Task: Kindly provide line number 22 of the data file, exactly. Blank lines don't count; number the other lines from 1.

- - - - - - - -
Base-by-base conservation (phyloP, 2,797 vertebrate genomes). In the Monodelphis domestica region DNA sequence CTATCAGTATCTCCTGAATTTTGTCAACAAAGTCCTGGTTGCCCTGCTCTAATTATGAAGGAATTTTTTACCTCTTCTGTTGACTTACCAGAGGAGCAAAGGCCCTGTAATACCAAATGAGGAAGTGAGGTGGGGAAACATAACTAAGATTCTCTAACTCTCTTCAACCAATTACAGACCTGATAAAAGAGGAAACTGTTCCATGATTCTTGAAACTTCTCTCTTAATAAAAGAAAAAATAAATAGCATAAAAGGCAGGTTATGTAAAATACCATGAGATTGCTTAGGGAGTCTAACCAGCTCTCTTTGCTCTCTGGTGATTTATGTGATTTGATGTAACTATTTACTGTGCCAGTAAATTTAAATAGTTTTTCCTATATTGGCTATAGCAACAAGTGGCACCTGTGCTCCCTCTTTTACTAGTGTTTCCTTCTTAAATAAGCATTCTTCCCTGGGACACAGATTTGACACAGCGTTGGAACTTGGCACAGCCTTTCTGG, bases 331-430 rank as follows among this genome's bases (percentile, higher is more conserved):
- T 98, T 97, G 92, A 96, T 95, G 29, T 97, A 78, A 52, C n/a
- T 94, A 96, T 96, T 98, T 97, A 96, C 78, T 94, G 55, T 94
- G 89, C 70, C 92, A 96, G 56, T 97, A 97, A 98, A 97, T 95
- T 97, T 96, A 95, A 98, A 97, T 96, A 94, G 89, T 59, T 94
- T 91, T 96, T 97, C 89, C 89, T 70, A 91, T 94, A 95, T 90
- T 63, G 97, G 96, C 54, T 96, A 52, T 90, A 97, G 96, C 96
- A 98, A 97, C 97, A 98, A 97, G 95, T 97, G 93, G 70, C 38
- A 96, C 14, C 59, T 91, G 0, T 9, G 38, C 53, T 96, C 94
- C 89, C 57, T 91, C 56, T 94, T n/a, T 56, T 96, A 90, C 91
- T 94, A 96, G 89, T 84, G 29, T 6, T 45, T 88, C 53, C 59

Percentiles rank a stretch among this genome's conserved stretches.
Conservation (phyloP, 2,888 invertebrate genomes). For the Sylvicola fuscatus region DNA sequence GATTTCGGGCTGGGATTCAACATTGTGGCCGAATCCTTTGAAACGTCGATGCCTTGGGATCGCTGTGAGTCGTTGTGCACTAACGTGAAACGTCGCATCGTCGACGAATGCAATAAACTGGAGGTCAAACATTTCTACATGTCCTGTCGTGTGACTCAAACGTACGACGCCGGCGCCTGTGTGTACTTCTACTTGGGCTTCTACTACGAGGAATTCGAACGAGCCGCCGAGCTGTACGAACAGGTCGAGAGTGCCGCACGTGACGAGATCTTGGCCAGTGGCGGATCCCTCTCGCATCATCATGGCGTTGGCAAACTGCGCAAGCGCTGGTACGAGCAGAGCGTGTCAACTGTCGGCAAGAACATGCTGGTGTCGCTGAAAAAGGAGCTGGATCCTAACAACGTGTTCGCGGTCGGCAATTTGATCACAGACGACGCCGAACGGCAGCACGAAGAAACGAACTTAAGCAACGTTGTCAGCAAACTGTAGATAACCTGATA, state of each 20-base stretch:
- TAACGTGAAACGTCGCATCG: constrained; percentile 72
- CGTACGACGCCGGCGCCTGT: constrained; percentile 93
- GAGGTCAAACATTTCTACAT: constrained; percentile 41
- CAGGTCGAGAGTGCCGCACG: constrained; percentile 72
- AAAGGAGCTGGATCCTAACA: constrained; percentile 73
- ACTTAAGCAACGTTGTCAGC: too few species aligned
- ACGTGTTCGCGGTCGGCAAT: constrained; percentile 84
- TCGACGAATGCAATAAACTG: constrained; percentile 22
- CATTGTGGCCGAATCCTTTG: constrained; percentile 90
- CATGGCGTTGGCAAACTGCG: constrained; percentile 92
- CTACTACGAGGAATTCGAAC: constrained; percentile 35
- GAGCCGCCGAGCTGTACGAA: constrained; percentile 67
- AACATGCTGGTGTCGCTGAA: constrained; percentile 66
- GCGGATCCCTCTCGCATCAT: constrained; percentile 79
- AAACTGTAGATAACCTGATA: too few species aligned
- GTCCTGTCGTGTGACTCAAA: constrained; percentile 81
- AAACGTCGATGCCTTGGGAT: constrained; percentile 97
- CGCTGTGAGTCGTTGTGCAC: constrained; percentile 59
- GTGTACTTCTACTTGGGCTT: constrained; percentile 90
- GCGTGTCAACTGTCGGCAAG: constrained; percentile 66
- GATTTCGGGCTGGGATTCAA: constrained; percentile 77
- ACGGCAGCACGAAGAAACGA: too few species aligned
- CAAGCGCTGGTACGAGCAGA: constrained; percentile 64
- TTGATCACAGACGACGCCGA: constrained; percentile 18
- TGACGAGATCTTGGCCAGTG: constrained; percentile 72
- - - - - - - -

- CATTGTGGCCGAATCCTTTG: constrained; percentile 90